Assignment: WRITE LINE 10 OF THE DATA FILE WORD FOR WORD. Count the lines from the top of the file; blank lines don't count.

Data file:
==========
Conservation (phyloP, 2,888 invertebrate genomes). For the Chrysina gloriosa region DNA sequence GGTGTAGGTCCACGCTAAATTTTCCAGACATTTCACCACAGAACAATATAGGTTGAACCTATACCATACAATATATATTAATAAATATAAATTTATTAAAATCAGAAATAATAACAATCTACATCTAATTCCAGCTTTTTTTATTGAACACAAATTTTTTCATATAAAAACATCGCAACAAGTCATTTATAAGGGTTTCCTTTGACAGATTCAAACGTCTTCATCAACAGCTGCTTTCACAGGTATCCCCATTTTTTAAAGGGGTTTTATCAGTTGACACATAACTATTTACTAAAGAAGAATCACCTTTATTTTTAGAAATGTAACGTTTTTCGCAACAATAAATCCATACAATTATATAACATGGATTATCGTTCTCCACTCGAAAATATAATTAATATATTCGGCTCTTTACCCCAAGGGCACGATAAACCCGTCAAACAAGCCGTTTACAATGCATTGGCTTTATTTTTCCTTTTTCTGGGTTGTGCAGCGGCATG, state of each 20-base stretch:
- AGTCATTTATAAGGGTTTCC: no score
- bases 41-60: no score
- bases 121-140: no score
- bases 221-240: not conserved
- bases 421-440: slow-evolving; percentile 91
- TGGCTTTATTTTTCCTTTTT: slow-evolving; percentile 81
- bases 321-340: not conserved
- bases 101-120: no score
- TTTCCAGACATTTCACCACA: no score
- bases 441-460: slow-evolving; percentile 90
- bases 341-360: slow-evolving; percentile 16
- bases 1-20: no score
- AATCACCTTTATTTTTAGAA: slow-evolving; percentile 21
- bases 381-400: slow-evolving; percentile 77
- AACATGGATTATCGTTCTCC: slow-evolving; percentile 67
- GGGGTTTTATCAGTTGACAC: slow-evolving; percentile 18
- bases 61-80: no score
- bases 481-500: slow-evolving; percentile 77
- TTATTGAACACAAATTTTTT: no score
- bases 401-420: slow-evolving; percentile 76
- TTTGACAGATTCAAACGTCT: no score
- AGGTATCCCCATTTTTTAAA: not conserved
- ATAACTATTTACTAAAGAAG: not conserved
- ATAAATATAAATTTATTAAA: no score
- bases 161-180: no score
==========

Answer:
- TTTCCAGACATTTCACCACA: no score